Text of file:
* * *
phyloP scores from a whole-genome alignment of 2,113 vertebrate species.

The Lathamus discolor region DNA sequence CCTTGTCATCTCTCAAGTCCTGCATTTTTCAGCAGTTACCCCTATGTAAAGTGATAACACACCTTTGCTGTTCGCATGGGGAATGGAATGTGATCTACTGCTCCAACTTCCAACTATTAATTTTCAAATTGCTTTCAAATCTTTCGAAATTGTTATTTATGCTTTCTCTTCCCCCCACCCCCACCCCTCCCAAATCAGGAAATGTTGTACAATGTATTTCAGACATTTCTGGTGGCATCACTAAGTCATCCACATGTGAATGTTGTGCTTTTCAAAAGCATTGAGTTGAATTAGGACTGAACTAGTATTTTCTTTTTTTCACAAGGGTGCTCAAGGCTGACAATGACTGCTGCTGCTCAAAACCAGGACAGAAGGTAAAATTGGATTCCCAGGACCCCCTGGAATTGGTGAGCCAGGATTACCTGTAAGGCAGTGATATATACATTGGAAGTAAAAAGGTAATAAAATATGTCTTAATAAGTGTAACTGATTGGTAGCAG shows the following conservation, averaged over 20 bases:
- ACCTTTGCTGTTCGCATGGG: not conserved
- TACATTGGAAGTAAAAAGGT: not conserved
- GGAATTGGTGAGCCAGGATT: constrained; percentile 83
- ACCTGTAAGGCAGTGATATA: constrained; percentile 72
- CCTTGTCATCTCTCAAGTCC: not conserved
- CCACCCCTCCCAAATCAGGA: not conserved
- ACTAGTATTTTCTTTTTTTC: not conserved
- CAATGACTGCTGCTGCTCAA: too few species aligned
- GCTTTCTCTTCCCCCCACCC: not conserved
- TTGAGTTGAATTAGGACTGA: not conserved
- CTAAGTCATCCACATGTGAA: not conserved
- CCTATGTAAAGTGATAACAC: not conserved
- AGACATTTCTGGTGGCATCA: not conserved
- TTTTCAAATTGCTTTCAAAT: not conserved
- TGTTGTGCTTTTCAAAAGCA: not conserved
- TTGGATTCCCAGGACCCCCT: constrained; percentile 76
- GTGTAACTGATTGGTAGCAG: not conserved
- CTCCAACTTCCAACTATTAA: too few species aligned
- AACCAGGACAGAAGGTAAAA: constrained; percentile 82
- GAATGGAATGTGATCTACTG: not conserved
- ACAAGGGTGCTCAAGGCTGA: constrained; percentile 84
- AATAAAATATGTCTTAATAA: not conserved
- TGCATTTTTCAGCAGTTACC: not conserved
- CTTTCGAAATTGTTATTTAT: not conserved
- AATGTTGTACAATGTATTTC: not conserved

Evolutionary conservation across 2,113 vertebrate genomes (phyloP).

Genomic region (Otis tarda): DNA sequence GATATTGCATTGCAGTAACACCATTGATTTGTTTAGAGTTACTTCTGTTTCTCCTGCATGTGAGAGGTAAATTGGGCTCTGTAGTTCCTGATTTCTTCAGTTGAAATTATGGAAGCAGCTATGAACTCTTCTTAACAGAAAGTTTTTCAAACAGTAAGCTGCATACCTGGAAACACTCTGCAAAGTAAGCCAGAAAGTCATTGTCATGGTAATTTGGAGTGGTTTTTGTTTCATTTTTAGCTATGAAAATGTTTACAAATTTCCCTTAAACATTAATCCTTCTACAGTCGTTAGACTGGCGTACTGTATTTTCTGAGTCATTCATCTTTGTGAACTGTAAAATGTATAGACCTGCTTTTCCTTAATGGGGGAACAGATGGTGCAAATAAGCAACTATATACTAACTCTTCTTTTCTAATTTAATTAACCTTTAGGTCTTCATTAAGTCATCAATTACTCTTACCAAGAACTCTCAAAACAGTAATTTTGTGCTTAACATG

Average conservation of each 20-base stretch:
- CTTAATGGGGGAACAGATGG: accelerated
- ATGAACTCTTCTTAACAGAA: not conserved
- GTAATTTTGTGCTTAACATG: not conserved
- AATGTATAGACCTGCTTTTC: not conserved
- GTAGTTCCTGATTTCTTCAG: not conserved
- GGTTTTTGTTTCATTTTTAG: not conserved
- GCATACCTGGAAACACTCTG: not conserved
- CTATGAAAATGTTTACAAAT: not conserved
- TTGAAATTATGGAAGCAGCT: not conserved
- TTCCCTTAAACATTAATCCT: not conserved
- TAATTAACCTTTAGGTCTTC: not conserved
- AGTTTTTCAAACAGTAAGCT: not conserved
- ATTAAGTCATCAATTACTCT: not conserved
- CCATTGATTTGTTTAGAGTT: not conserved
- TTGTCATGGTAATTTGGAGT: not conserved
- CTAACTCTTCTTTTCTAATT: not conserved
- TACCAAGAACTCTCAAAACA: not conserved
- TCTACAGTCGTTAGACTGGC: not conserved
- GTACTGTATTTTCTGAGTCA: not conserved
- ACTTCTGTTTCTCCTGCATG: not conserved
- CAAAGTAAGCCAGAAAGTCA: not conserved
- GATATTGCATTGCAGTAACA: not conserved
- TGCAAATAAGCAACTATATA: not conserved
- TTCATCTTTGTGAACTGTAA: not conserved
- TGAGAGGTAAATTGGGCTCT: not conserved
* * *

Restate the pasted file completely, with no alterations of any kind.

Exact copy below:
phyloP scores from a whole-genome alignment of 2,113 vertebrate species.

The Lathamus discolor region DNA sequence CCTTGTCATCTCTCAAGTCCTGCATTTTTCAGCAGTTACCCCTATGTAAAGTGATAACACACCTTTGCTGTTCGCATGGGGAATGGAATGTGATCTACTGCTCCAACTTCCAACTATTAATTTTCAAATTGCTTTCAAATCTTTCGAAATTGTTATTTATGCTTTCTCTTCCCCCCACCCCCACCCCTCCCAAATCAGGAAATGTTGTACAATGTATTTCAGACATTTCTGGTGGCATCACTAAGTCATCCACATGTGAATGTTGTGCTTTTCAAAAGCATTGAGTTGAATTAGGACTGAACTAGTATTTTCTTTTTTTCACAAGGGTGCTCAAGGCTGACAATGACTGCTGCTGCTCAAAACCAGGACAGAAGGTAAAATTGGATTCCCAGGACCCCCTGGAATTGGTGAGCCAGGATTACCTGTAAGGCAGTGATATATACATTGGAAGTAAAAAGGTAATAAAATATGTCTTAATAAGTGTAACTGATTGGTAGCAG shows the following conservation, averaged over 20 bases:
- ACCTTTGCTGTTCGCATGGG: not conserved
- TACATTGGAAGTAAAAAGGT: not conserved
- GGAATTGGTGAGCCAGGATT: constrained; percentile 83
- ACCTGTAAGGCAGTGATATA: constrained; percentile 72
- CCTTGTCATCTCTCAAGTCC: not conserved
- CCACCCCTCCCAAATCAGGA: not conserved
- ACTAGTATTTTCTTTTTTTC: not conserved
- CAATGACTGCTGCTGCTCAA: too few species aligned
- GCTTTCTCTTCCCCCCACCC: not conserved
- TTGAGTTGAATTAGGACTGA: not conserved
- CTAAGTCATCCACATGTGAA: not conserved
- CCTATGTAAAGTGATAACAC: not conserved
- AGACATTTCTGGTGGCATCA: not conserved
- TTTTCAAATTGCTTTCAAAT: not conserved
- TGTTGTGCTTTTCAAAAGCA: not conserved
- TTGGATTCCCAGGACCCCCT: constrained; percentile 76
- GTGTAACTGATTGGTAGCAG: not conserved
- CTCCAACTTCCAACTATTAA: too few species aligned
- AACCAGGACAGAAGGTAAAA: constrained; percentile 82
- GAATGGAATGTGATCTACTG: not conserved
- ACAAGGGTGCTCAAGGCTGA: constrained; percentile 84
- AATAAAATATGTCTTAATAA: not conserved
- TGCATTTTTCAGCAGTTACC: not conserved
- CTTTCGAAATTGTTATTTAT: not conserved
- AATGTTGTACAATGTATTTC: not conserved

Evolutionary conservation across 2,113 vertebrate genomes (phyloP).

Genomic region (Otis tarda): DNA sequence GATATTGCATTGCAGTAACACCATTGATTTGTTTAGAGTTACTTCTGTTTCTCCTGCATGTGAGAGGTAAATTGGGCTCTGTAGTTCCTGATTTCTTCAGTTGAAATTATGGAAGCAGCTATGAACTCTTCTTAACAGAAAGTTTTTCAAACAGTAAGCTGCATACCTGGAAACACTCTGCAAAGTAAGCCAGAAAGTCATTGTCATGGTAATTTGGAGTGGTTTTTGTTTCATTTTTAGCTATGAAAATGTTTACAAATTTCCCTTAAACATTAATCCTTCTACAGTCGTTAGACTGGCGTACTGTATTTTCTGAGTCATTCATCTTTGTGAACTGTAAAATGTATAGACCTGCTTTTCCTTAATGGGGGAACAGATGGTGCAAATAAGCAACTATATACTAACTCTTCTTTTCTAATTTAATTAACCTTTAGGTCTTCATTAAGTCATCAATTACTCTTACCAAGAACTCTCAAAACAGTAATTTTGTGCTTAACATG

Average conservation of each 20-base stretch:
- CTTAATGGGGGAACAGATGG: accelerated
- ATGAACTCTTCTTAACAGAA: not conserved
- GTAATTTTGTGCTTAACATG: not conserved
- AATGTATAGACCTGCTTTTC: not conserved
- GTAGTTCCTGATTTCTTCAG: not conserved
- GGTTTTTGTTTCATTTTTAG: not conserved
- GCATACCTGGAAACACTCTG: not conserved
- CTATGAAAATGTTTACAAAT: not conserved
- TTGAAATTATGGAAGCAGCT: not conserved
- TTCCCTTAAACATTAATCCT: not conserved
- TAATTAACCTTTAGGTCTTC: not conserved
- AGTTTTTCAAACAGTAAGCT: not conserved
- ATTAAGTCATCAATTACTCT: not conserved
- CCATTGATTTGTTTAGAGTT: not conserved
- TTGTCATGGTAATTTGGAGT: not conserved
- CTAACTCTTCTTTTCTAATT: not conserved
- TACCAAGAACTCTCAAAACA: not conserved
- TCTACAGTCGTTAGACTGGC: not conserved
- GTACTGTATTTTCTGAGTCA: not conserved
- ACTTCTGTTTCTCCTGCATG: not conserved
- CAAAGTAAGCCAGAAAGTCA: not conserved
- GATATTGCATTGCAGTAACA: not conserved
- TGCAAATAAGCAACTATATA: not conserved
- TTCATCTTTGTGAACTGTAA: not conserved
- TGAGAGGTAAATTGGGCTCT: not conserved